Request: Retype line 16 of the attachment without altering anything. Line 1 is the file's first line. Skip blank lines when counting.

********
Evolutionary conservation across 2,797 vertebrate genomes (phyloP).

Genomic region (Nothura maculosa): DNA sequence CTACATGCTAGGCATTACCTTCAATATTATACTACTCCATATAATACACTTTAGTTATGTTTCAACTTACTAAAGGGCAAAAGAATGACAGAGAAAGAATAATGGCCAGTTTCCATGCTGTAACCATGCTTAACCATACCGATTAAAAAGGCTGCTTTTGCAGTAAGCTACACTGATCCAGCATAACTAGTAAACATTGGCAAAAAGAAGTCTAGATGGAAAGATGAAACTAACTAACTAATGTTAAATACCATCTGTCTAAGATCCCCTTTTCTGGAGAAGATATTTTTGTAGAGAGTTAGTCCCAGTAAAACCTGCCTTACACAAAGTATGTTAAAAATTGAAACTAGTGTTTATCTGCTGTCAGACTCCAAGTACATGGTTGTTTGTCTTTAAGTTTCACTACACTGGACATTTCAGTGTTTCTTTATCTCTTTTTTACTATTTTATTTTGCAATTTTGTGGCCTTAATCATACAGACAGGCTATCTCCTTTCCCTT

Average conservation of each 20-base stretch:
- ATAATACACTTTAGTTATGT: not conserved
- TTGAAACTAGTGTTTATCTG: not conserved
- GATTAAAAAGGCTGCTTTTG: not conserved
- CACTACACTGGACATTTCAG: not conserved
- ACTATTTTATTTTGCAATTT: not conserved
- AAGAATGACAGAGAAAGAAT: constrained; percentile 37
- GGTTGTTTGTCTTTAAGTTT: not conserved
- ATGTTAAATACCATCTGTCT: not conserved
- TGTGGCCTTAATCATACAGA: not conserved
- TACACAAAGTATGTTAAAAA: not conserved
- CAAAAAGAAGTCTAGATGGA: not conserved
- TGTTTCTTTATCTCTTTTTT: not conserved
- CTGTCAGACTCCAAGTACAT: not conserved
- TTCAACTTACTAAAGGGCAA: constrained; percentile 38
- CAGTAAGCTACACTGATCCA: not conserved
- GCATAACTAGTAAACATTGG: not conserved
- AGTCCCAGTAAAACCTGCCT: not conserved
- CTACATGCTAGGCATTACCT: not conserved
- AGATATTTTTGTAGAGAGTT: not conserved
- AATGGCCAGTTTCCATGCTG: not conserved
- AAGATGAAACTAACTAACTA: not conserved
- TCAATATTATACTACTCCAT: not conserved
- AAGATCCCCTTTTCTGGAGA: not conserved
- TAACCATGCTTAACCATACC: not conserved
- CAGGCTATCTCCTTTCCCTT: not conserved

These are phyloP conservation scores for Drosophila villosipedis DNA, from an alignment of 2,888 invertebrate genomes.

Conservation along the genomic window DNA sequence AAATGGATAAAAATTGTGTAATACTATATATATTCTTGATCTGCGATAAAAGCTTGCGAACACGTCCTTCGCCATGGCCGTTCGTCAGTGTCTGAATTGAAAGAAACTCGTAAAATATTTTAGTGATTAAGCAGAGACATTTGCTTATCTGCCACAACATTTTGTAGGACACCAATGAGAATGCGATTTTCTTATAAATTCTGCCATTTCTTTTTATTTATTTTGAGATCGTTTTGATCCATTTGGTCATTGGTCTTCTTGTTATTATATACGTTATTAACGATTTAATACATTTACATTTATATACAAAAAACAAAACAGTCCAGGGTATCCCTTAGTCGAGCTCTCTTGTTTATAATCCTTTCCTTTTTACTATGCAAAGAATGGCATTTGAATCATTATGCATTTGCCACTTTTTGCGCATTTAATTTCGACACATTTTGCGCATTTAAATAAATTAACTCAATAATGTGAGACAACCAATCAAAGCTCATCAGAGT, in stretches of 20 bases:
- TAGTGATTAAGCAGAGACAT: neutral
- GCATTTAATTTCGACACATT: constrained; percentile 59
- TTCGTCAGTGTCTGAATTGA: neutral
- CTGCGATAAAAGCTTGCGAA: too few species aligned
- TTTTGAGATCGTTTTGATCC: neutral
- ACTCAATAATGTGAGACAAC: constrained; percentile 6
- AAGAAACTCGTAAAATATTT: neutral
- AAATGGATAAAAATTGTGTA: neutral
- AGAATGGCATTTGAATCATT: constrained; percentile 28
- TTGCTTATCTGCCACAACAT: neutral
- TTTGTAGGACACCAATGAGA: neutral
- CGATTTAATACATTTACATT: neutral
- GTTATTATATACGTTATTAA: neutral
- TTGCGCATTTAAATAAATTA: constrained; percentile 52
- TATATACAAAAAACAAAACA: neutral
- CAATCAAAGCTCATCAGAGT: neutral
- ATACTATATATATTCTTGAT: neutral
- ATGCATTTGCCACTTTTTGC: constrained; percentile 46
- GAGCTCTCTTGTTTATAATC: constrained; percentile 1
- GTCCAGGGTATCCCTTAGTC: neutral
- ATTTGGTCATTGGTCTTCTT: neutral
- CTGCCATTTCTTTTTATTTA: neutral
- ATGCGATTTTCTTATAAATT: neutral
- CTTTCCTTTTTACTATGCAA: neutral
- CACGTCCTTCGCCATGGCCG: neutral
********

- CTGTCAGACTCCAAGTACAT: not conserved